The ETS was met with near-immediate resistance, with dozens of challenges filed in the appellate courts a day after OSHA unveiled its plan. The fight was focused on several fronts, including whether the coronavirus pandemic constitutes a “grave danger” to the workplace, as OSHA said in its preamble.

Opponents also pointed to what’s known as the major questions doctrine — which says the courts will not defer to a federal agency’s authority on issues with vast economic and political impact, according to Travis Vance, who co-chairs the Workplace Safety and Catastrophe Practice Group at the national law firm Fisher Phillips.

In essence, those challengers argued the ETS goes well beyond workplace safety and is instead a public health standard that’s being implemented through OSHA, Vance told McClatchy News Nov. 5.

He said a third challenge comes in the form of the delegation doctrine, which argues the executive branch has impeded on the powers of Congress by issuing such a sweeping public health standard that should have been passed as part of a law by the legislative branch.

On Nov. 5, the Fifth Circuit Court of Appeals blocked the emergency standard from taking effect — a decision the court affirmed in a 22-page decision a week later, Fisher Phillips said in an FAQ detailing the fluctuating status of the mandate.

The Fifth Circuit covers Louisiana, Mississippi and Texas, but the order went into effect nationwide.

Sixth Circuit lifts the stay

After the Fifth Circuit decision, challenges in other circuit courts were still being considered. Those were consolidated and sent to the Sixth Circuit, which includes Ohio, Michigan, Tennessee and Kentucky.

In a 57-page opinion issued Dec. 17, the Sixth Circuit opted to dissolve the previous stay in a 2-1 split.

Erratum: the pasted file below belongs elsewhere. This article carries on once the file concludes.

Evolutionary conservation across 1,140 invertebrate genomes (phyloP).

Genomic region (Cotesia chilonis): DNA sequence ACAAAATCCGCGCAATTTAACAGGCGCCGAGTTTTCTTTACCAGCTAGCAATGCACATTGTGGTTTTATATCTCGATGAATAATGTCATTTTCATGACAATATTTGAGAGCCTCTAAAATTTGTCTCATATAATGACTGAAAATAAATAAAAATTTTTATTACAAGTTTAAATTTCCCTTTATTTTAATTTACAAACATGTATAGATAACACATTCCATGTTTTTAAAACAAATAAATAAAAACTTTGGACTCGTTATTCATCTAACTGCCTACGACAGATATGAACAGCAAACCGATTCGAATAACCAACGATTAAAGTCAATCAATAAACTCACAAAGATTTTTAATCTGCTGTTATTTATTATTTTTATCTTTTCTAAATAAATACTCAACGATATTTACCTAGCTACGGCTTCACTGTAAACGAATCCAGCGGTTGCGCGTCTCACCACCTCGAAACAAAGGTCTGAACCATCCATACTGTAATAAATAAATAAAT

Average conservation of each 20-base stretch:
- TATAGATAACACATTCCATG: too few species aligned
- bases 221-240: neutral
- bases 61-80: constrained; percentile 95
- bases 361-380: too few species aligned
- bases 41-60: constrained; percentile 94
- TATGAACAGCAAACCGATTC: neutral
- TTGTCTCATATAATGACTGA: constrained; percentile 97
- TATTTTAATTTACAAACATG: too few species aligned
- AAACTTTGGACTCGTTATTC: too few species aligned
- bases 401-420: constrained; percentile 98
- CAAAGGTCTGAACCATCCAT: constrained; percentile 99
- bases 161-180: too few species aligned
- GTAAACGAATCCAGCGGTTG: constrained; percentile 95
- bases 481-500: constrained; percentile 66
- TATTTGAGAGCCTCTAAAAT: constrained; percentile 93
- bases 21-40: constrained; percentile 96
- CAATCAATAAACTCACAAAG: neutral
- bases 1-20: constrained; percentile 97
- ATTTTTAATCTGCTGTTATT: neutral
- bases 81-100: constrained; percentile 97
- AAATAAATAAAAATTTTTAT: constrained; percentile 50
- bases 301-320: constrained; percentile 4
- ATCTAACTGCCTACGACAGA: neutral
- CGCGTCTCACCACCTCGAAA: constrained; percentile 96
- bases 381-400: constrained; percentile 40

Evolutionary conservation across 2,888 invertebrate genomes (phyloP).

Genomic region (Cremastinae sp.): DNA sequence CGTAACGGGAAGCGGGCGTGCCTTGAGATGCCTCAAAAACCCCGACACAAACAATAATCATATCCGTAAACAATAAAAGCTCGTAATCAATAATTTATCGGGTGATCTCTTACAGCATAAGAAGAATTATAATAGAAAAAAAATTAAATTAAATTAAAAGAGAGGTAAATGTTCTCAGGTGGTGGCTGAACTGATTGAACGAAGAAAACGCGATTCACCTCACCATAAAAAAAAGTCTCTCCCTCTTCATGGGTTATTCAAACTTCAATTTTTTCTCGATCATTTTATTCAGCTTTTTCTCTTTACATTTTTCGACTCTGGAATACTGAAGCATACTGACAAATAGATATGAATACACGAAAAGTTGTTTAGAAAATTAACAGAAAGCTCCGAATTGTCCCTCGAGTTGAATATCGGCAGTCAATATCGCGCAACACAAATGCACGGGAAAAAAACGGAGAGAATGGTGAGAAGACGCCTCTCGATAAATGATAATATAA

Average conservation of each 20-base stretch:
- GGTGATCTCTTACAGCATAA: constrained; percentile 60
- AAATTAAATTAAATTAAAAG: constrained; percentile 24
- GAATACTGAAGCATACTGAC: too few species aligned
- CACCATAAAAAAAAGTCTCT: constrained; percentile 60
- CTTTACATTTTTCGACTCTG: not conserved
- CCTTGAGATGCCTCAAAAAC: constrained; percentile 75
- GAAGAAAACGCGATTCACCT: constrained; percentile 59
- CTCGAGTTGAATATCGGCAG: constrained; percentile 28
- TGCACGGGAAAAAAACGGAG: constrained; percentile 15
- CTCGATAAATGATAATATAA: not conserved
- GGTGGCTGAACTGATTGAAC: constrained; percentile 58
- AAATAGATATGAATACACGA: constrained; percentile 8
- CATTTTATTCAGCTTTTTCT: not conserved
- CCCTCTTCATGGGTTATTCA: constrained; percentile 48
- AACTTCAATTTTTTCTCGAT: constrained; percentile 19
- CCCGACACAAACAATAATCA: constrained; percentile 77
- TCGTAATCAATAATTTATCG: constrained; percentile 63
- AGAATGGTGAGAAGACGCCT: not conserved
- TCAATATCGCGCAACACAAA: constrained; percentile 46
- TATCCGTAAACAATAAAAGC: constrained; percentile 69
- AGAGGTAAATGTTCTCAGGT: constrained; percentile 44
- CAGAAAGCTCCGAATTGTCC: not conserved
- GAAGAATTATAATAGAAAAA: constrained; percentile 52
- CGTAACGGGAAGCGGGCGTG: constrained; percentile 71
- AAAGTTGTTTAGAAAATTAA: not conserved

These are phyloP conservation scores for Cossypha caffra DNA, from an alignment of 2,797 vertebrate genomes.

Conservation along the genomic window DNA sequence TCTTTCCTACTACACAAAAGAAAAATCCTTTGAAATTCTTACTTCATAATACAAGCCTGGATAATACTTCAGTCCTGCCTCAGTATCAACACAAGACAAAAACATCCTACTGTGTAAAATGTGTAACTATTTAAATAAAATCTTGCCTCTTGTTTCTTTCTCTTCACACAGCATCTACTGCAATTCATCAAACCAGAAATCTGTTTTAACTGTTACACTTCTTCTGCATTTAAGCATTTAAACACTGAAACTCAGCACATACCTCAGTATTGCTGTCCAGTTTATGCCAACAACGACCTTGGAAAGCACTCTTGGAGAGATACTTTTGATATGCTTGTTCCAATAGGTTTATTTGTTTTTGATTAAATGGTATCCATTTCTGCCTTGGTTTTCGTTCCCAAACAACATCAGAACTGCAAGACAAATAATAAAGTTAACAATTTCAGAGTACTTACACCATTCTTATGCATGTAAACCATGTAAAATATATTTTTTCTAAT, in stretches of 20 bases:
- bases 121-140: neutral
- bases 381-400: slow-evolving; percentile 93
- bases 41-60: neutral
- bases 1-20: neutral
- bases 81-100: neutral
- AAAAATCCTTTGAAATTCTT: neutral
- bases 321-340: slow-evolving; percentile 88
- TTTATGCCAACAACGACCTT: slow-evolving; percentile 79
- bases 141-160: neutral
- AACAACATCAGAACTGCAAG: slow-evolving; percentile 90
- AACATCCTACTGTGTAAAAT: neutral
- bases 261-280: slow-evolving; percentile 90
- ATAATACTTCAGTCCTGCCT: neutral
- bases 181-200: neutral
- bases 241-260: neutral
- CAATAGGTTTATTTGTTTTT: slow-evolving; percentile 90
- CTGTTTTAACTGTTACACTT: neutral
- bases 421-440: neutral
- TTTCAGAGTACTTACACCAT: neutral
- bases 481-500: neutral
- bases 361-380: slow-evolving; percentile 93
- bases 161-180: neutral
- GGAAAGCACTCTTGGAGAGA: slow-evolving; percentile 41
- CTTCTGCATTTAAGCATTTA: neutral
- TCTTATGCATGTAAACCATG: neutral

Circuit Judge Jane B. Stranch, who was appointed under former President Barrack Obama, penned the opinion with Circuit Judge Julia Smith Gibbons concurring. Gibbons was appointed by former President George W. Bush.

Circuit Judge Joan Louise Larsen, appointed by former President Donald J. Trump, dissented.

In her opinion, Stranch said OSHA has long had the “authority to regulate viruses,” including HIV or COVID-19, regardless of whether they are “unique to the workplace.” She also said the major questions doctrine didn’t apply because the emergency standard is “not an enormous expansion of (OSHA’s) regulatory authority.”

Stranch further said OSHA relied on “substantial evidence, including many peer-reviewed scientific studies” in determining that COVID-19 constitutes a grave danger.

“Based on the wealth of information in the 153-page preamble, it is difficult to imagine what more OSHA could do or rely on to justify its finding that workers face a grave danger in the workplace,” she said.

In her dissent, Larsen said the Labor Department lacks the authority to issue such a sweeping mandate.